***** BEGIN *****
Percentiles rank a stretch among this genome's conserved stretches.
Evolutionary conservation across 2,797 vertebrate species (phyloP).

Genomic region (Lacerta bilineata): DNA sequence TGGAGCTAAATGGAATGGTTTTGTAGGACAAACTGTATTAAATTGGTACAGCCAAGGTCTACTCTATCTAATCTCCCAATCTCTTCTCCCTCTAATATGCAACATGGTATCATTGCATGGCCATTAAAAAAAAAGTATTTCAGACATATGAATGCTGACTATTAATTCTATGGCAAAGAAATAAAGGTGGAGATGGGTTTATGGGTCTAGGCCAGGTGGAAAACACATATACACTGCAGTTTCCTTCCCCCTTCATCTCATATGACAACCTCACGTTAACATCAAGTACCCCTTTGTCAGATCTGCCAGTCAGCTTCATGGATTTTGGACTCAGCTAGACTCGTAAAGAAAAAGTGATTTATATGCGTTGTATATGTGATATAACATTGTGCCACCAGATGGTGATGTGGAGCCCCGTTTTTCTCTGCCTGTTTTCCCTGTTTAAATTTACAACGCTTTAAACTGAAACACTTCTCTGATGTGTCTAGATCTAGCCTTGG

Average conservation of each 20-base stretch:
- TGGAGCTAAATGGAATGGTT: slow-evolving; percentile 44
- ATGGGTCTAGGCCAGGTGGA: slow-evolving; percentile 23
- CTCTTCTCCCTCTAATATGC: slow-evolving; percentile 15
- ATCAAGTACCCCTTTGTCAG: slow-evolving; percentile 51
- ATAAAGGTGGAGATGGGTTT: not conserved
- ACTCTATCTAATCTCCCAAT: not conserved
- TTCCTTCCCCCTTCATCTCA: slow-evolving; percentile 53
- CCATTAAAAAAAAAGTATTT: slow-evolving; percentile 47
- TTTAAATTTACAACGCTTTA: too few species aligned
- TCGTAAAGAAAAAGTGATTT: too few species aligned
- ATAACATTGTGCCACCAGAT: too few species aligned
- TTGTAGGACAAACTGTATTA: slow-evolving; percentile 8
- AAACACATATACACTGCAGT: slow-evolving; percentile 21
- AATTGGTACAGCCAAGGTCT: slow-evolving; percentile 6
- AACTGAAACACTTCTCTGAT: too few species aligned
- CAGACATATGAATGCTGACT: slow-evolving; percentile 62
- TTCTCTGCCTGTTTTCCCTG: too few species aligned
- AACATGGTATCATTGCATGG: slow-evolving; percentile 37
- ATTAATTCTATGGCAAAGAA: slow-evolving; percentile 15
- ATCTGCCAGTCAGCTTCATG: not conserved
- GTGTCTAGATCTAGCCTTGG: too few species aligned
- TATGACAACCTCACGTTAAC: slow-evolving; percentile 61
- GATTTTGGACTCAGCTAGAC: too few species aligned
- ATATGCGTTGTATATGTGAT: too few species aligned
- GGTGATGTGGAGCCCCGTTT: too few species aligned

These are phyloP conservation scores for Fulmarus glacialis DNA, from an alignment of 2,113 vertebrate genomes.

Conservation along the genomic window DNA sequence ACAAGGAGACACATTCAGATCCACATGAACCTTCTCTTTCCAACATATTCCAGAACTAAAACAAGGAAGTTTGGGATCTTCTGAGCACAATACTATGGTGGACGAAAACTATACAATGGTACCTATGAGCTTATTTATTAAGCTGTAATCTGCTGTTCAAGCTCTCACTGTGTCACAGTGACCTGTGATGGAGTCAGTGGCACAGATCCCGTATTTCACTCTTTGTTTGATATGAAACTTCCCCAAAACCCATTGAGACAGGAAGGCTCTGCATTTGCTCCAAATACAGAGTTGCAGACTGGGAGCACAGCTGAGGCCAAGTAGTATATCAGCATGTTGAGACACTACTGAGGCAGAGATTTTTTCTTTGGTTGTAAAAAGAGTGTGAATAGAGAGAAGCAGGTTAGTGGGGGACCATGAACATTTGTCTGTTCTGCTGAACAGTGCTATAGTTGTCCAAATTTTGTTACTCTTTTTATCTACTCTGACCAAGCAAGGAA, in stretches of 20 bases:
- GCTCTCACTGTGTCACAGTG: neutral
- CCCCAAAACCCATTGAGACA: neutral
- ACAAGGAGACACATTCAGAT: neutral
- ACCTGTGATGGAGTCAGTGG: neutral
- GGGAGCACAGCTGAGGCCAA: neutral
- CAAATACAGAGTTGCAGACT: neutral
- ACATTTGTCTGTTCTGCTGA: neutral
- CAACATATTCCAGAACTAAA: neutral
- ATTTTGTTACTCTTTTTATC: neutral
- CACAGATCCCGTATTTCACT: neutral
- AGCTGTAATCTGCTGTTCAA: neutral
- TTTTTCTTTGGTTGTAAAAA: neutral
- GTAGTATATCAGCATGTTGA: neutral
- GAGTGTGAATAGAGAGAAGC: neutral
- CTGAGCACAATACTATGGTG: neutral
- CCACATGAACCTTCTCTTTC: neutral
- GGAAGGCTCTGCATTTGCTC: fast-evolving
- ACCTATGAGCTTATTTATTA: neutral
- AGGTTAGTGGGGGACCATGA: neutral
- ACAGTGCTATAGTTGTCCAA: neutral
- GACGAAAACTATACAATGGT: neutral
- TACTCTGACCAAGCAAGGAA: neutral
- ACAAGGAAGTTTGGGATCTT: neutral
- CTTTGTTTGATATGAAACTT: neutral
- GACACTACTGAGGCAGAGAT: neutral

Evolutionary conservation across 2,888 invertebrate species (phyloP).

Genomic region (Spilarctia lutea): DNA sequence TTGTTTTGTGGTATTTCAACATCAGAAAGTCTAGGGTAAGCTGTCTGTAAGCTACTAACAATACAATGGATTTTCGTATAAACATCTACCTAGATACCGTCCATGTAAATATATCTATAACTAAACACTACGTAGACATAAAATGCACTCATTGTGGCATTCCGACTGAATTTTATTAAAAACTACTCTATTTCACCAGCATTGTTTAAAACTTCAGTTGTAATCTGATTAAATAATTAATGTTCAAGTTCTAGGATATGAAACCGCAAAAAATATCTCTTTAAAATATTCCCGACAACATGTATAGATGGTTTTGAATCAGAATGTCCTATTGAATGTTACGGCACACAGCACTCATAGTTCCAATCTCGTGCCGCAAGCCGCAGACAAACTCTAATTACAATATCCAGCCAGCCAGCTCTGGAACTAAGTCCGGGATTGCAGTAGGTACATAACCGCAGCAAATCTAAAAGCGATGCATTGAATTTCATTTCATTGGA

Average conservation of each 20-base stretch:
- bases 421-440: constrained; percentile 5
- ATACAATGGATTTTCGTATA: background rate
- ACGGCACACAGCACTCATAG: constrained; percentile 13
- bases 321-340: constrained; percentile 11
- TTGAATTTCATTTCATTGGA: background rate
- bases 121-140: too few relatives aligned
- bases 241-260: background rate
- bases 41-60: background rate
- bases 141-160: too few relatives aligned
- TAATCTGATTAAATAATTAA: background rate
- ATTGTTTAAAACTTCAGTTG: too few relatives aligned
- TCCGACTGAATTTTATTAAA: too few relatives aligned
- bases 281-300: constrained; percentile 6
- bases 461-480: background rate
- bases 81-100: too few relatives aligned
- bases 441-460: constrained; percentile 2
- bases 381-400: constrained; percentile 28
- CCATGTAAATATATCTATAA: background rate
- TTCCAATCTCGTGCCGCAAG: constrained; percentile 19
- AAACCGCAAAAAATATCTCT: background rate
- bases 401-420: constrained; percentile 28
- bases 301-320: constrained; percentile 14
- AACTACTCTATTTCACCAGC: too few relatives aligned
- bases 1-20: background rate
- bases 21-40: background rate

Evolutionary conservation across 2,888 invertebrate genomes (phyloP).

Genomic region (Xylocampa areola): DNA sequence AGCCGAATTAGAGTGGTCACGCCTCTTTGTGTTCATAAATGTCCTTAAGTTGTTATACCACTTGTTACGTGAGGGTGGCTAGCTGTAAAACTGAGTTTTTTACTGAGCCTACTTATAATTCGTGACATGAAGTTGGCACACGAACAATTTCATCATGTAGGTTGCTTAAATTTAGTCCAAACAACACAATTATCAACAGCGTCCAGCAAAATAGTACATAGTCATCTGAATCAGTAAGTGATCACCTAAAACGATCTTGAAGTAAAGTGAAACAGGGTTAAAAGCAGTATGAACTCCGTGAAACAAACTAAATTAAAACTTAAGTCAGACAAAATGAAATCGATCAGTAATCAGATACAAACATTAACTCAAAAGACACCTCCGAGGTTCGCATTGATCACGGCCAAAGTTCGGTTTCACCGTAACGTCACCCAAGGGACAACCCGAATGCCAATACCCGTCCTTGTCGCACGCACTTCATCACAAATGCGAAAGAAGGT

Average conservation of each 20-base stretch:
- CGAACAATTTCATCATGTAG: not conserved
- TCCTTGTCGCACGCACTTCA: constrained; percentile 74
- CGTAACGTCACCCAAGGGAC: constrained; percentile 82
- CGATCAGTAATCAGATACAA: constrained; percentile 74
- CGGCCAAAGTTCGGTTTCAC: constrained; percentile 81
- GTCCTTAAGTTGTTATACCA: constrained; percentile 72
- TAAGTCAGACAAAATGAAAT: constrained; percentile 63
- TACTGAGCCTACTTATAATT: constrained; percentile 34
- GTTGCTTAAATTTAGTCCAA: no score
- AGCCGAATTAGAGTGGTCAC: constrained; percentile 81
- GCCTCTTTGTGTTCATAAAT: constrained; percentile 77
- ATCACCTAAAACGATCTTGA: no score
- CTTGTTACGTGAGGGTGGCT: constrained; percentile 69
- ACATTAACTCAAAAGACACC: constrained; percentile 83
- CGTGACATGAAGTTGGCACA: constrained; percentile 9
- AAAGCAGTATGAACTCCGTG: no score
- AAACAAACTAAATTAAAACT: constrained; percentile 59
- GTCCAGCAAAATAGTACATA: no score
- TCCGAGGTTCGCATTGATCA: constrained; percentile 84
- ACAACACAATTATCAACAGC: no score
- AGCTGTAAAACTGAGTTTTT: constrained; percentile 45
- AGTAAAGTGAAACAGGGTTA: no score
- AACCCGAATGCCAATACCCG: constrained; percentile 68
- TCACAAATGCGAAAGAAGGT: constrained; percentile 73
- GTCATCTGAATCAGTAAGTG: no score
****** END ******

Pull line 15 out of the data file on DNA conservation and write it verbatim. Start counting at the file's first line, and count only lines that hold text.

- ATAACATTGTGCCACCAGAT: too few species aligned